|9||18 May||Lugo – Sestola||172 km (107 mi)||C (Medium-mountain stage)||Pieter Weening (NED)|
|19 May||Rest day|
|10||20 May||Modena – Salsomaggiore Terme||173 km (107 mi)||A (Very flat stage)||Nacer Bouhanni (FRA)|
|11||21 May||Collecchio – Savona||249 km (155 mi)||C (Medium-mountain stage)||Michael Rogers (AUS)|
|12||22 May||Barbaresco – Barolo||41.9 km (26 mi)||E (Individual time trial)||Rigoberto Urán (COL)|
|13||23 May||Fossano – Rivarolo Canavese||157 km (98 mi)||A (Very flat stage)||Marco Canola (ITA)|
|14||24 May||Agliè – Oropa||164 km (102 mi)||D (Mountain stage)||Enrico Battaglin (ITA)|
|15||25 May||Valdengo – Montecampione||225 km (140 mi)||D (Mountain stage)||Fabio Aru (ITA)|
|26 May||Rest day|
|16||27 May||Ponte di Legno – Val Martello (Martelltal)||139 km (86 mi)||D (Mountain stage)||Nairo Quintana (COL)|
|17||28 May||Sarnonico – Vittorio Veneto||208 km (129 mi)||B (Flat stage)||Stefano Pirazzi (ITA)|
|18||29 May||Belluno – Rifugio Panarotta (Valsugana)||171 km (106 mi)||D (Mountain stage)||Julián Arredondo (COL)|
|19||30 May||Bassano del Grappa – Cima Grappa (Crespano del Grappa)||26.8 km (17 mi)||E (Individual time trial)||Nairo Quintana (COL)|
|20||31 May||Maniago – Monte Zoncolan||167 km (104 mi)||D (Mountain stage)||Michael Rogers (AUS)|
|21||1 June||Gemona del Friuli – Trieste||172 km (107 mi)||A (Very flat stage)||Luka Mezgec (SLO)|
In the 2014 Giro d'Italia, four different jerseys were awarded. For the general classification, calculated by adding each cyclist's finishing times on each stage, and allowing time bonuses (10, 6 and 4 seconds respectively) for the first three finishers on mass-start stages, the leader received a pink jersey. This classification is considered the most important of the Giro d'Italia, and the winner is considered the winner of the Giro.
Additionally, there was a points classification, awarding a red jersey. In the points classification, cyclists received points for finishing in the top 15 in a stage. Unlike in the better known points classification in the Tour de France, the type of stage has no effect on what points were on offer – each stage had the same points available on the same scale. The winner earned 25 points, second place earned 20 points, third 16, fourth 14, fifth 12, sixth 10, and one point fewer per place down to a single point for 15th. In addition, points could be won in intermediate sprints.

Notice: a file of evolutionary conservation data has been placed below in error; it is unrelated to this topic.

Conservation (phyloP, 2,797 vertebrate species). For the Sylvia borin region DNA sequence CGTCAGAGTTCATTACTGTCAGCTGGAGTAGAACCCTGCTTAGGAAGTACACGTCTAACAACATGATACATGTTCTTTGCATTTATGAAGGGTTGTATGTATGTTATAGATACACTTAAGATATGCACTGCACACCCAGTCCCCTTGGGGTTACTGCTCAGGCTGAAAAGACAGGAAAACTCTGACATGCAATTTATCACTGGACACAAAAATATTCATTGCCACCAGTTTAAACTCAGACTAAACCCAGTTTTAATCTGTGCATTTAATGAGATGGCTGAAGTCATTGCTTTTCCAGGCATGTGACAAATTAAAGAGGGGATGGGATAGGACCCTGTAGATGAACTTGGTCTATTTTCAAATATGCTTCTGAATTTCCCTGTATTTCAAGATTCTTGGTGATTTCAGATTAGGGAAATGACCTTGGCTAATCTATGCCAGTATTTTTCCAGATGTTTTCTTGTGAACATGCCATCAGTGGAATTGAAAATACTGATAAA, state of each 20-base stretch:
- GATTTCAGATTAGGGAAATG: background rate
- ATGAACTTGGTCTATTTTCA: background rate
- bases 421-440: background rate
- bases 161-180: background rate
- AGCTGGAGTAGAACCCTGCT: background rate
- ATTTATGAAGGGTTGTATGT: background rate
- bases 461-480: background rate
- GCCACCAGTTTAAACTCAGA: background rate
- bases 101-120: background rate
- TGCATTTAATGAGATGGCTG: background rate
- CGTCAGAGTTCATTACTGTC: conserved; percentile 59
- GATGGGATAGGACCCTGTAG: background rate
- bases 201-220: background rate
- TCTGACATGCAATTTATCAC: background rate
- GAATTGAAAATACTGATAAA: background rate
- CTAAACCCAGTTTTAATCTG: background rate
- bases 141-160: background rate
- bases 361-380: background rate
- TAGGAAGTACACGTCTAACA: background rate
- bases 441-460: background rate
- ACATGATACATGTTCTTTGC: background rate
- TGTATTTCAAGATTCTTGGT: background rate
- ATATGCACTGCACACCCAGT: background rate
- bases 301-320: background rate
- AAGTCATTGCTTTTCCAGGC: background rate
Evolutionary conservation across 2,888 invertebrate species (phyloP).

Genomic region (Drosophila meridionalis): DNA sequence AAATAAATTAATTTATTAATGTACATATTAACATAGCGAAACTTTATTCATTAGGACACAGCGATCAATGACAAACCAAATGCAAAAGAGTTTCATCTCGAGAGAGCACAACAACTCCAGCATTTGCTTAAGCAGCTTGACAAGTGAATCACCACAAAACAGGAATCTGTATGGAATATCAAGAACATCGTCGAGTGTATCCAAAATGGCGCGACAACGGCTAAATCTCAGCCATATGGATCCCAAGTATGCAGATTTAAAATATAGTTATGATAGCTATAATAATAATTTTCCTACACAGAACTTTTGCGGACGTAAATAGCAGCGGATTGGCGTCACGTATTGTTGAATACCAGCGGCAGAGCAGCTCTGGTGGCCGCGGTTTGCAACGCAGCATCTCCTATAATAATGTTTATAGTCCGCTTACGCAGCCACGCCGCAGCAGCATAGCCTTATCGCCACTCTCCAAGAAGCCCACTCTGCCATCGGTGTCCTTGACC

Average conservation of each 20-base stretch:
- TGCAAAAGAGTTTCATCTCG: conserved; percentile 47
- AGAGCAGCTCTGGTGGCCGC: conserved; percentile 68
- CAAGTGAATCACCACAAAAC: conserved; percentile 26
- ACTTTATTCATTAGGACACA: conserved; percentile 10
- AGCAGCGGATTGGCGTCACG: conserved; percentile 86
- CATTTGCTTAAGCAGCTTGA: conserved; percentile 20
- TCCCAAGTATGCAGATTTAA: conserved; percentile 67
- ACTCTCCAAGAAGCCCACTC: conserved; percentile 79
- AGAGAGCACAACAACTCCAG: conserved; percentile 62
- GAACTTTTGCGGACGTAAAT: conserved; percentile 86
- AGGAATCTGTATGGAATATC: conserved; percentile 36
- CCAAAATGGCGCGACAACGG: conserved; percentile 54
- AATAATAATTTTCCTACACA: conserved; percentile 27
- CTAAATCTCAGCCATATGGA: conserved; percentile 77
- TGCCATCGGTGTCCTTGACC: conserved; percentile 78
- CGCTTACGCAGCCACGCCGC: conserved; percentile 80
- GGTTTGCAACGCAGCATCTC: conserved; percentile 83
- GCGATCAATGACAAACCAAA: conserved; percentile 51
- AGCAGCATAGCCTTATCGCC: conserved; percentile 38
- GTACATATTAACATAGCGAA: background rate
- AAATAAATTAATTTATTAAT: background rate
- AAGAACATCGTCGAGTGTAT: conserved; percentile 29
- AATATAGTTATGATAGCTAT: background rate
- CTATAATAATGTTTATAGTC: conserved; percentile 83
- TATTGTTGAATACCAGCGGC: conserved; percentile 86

There was a mountains classification, the leadership of which was marked by a blue jersey. In the mountains classifications, points were won by reaching the top of a climb before other cyclists. Each climb was categorized as either first, second, third, or fourth-category, with more points available for the higher-categorized climbs. The Cima Coppi, the race's highest point of elevation, was worth still more points than the other first-category climbs. The fourth jersey represents the young rider classification, marked by a white jersey. This was decided the same way as the general classification, but only riders born after 1 January 1989 were eligible.
There were two classifications for teams. In the Trofeo Fast Team classification, the times of the best three cyclists per team on each stage were added; the leading team was the team with the lowest total time; the Trofeo Super Team was a team points classification, with the top 20 placed riders on each stage earning points (20 for first place, 19 for second place and so on, down to a single point for 20th) for their team.